[movies] More on Prometheus

I’ve been thinking about why I have such a strong negative reaction to Prometheusimdb ]. Yesterday morning I snarked on Facebook and Twitter:

The $100MM spent on PROMETHEUS could’ve bought 10 movies like MOON, or 10,000 first F/SF novels. Much better investment.

That brought a number of interesting reactions, and I made some followup comments, which I am paraphrasing herein.

To belabor the obvious, I don’t actually think that funding and publishing 10,000 first F/SF novels is a good idea at all, for a whole bunch of reasons. I was mostly making a point.

Also, I don’t mind $100MM movies. Some of them are freaking brilliant. And it’s not my money, so who am I to say how it is spent? But Prometheus was such a colossal waste of resources and talent… The script stoopid is so profound that it obliviates the many otherwise wonderful things about that film. To appreciate this movie at any level deeper than the casually visual requires a tolerance of deeply stupid and contrived character behaviors that would embarrass the summer camp teens in a grade-C splatter film.

And it didn’t have to be that way.

I wanted to love Prometheus, very, very much. The things that are wrong with Prometheus aren’t in its essentials, they’re in stuff that could have, at least for the most part, been fixed fairly trivially at any number of stages in the process of making the film.

In other words, stupid problems, not deep ones. It’s that wasted potential that infuriates me. With a $225MM worldwide box office so far [no cite yet, this was an commentor’s number], no one in Hollywood will see the lesson, because from their point of view, there’s no lesson to be seen. Movie got made, earned out its first week in release, boom done. Next!

Hollywood isn’t in the business of making good movies. They’re in the business of making successful movies. “Good” is neither a necessary nor a sufficient condition for “successful”, sad to say. Given its apparent box office take, Prometheus may well be the ultimate argument in favor of the Hollywood model, and the ultimate proof that script and story really don’t matter any more.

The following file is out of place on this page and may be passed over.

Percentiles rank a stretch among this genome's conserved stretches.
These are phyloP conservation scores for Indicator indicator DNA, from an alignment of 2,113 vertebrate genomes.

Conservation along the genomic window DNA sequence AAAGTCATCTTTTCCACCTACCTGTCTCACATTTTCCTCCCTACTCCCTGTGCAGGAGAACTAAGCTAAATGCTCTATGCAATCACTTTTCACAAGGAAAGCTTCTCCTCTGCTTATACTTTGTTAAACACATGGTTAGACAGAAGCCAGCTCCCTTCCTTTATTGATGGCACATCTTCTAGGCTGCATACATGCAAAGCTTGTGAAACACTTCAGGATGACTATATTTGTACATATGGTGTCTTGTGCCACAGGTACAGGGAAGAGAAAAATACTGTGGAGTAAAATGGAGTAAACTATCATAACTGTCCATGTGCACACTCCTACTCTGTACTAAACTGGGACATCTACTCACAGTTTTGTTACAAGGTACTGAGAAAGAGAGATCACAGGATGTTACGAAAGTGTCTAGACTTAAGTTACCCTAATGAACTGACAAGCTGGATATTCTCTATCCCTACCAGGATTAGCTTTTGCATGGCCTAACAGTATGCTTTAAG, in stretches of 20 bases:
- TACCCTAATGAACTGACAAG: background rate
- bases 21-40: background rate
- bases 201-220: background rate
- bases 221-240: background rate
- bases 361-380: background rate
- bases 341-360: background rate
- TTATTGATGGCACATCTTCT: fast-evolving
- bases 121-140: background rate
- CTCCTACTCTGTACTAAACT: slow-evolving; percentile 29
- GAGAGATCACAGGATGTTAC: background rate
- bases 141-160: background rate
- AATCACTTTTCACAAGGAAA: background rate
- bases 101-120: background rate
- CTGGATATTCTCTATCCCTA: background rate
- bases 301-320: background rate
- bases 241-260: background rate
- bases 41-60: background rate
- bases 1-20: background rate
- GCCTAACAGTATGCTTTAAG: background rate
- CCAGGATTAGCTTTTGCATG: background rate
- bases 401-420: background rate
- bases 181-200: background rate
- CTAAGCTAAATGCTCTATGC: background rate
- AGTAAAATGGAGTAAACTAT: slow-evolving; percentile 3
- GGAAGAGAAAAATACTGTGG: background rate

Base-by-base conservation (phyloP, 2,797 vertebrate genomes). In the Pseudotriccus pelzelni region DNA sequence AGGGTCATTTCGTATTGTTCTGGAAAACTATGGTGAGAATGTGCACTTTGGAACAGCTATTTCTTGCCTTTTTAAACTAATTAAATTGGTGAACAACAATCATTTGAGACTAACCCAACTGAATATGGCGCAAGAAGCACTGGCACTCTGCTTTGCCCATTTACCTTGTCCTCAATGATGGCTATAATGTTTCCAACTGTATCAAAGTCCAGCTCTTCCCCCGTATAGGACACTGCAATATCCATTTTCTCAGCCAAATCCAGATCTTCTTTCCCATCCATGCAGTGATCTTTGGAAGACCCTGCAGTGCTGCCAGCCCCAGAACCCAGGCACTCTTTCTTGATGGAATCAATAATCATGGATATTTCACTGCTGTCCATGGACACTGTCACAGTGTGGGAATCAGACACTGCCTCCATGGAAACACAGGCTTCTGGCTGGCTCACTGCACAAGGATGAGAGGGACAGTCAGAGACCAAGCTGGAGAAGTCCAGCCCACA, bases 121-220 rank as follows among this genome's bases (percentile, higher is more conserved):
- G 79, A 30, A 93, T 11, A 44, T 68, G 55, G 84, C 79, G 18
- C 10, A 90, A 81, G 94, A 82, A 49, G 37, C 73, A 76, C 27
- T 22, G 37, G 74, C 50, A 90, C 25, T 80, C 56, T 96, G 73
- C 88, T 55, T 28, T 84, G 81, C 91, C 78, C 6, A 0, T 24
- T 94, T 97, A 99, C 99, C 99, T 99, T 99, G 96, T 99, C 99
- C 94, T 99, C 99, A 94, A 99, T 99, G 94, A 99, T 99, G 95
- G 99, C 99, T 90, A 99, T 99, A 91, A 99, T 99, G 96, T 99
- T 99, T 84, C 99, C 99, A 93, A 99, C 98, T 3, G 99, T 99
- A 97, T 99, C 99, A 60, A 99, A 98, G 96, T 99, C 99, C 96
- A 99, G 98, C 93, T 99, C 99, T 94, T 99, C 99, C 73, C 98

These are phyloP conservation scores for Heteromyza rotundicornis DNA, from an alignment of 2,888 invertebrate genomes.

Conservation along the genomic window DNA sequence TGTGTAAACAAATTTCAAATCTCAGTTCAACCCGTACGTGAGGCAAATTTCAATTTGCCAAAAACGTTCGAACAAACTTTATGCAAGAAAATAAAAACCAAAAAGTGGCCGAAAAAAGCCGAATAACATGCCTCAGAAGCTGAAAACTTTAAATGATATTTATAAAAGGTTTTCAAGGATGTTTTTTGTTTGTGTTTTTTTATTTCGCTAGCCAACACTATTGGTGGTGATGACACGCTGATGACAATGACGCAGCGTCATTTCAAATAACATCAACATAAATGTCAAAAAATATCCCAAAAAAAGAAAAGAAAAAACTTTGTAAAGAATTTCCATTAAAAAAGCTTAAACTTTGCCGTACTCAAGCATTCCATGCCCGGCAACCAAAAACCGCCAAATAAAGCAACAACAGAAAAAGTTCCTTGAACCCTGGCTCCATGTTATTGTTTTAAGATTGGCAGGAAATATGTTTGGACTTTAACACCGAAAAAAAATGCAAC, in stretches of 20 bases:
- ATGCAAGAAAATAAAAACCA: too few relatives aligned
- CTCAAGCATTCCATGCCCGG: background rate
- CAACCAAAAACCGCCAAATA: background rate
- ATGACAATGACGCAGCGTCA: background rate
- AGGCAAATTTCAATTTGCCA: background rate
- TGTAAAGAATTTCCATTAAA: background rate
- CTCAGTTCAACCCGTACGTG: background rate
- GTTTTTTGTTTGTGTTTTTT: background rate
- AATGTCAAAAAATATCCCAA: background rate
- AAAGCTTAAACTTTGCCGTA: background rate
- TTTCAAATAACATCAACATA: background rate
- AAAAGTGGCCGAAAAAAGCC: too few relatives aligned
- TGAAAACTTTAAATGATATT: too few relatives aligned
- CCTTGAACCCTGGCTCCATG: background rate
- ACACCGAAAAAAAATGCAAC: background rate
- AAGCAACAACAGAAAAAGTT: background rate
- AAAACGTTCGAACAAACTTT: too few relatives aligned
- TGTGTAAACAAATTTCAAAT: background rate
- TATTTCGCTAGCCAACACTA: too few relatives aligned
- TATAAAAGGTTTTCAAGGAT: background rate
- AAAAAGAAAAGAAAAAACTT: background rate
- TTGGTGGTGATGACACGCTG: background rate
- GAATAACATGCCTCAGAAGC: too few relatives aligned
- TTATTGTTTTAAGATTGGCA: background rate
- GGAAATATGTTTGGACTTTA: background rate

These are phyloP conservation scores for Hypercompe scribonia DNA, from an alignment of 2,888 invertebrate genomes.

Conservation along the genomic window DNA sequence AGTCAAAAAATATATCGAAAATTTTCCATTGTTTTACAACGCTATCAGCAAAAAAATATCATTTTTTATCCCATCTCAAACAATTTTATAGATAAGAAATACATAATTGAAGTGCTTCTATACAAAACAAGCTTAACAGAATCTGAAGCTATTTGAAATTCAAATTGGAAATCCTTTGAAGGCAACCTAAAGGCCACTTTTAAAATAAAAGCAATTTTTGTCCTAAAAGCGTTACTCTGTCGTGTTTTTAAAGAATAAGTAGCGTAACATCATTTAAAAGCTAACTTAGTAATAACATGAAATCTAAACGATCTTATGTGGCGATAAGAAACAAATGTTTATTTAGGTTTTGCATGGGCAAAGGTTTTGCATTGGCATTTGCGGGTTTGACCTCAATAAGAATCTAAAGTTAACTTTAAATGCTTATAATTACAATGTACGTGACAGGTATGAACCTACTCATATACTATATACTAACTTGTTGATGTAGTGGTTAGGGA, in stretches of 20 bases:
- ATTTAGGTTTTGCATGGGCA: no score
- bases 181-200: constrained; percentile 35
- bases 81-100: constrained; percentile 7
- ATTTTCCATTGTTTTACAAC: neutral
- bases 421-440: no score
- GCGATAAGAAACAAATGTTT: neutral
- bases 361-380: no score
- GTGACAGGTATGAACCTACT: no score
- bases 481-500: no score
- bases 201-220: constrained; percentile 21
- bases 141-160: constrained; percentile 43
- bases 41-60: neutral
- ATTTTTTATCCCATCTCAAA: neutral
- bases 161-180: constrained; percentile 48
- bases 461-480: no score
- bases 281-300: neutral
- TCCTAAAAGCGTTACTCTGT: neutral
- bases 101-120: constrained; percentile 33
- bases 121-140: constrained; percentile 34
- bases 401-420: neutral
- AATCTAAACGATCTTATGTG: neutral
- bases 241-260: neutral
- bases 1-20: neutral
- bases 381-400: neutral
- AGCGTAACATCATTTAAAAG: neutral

Combining that problem with the casual and shallow ruination of what could have been a truly great film is what irritates me so much.

3 thoughts on “[movies] More on Prometheus

  1. Hank Graham says:

    The problem is built into Ridley Scott’s approach to movies. He cares about everything–except the people and the script. The only two movies of his that do have reasonable scripts and care about their characters are his first two movies, “The Duellists” and “Alien.” In both those cases, he did not have the power to change things and screw them up.

    This has been evident since “Blade Runner,” which was, itself, an expensive but dazzling artifact with poorly thought-out characters and interactions. I had much the same reaction to it that you’ve had for “Prometheus.” “Prometheus” hasn’t bothered me that much, because it’s what I’ve come to expect from Scott. It delivered the dazzling, and yes, I wish it had had a script.

    A few years ago, I was lucky enough to read a wonderful script, which became the subject of a bidding war between some big-league Hollywood producers. Unfortunately, Scott got to direct it, and he took it and had it rewritten so extensively that when I saw the movie he’d made of it, I was unaware until later that it was based on the script I’d read. The script was “Nottingham,” and the movie Scott made of it was “Robin Hood” with Russell Crowe.

  2. Cora says:

    I was talking about this with friends today – basically, the conversation went something like “We don’t have to bother watching Prometheus, the word is it’s crap.” And then I thought, “How can you possibly make a bad movie with 100 million dollars and the combined talents of Idris Elba, Noomi Rapace, Michael Fassbender, Charlize Theron and Ridley Scott?”

    However, I’m inclined to agree with Hank above that Ridley Scott is a master of visuals, but not a good storyteller. Alien had a decent script, but that was due to Dan O’Bannon and not Ridley Scott. Blade Runner is stunning visually and again features amazing acting talent and is based on a Philip K. Dick story, but the script is a mess and the umpteen tinkerings over the years haven’t improved it – indeed it gets worse with every new director’s cut. Everything Ridley Scott has made since then was just an unholy mess.

    I’m beginning to think that Ridley Scott is like Martin Scorsese – a great director who can’t tell a story unless he can beg, borrow or steal one from somewhere else. You’ll notice that Scorsese finally won his Oscar for The Departed, which was a remake of Internal Affairs.

  3. I haven’t seen Prometheus yet, so can’t comment directly on it, except in that I’ve read about the movie widely.

    But I’m not sure Prometheus is the “ultimate” argument in favor of the Hollywood model. I rather think that the Michael Bay “Transformers” franchise holds that particular throne rather securely. (I did see the first and forewent seeing the others as the first was so profoundly and deeply stupid – not at the peripheral level that Prometheus apparently is at, but at a deeper and more intractable level.)

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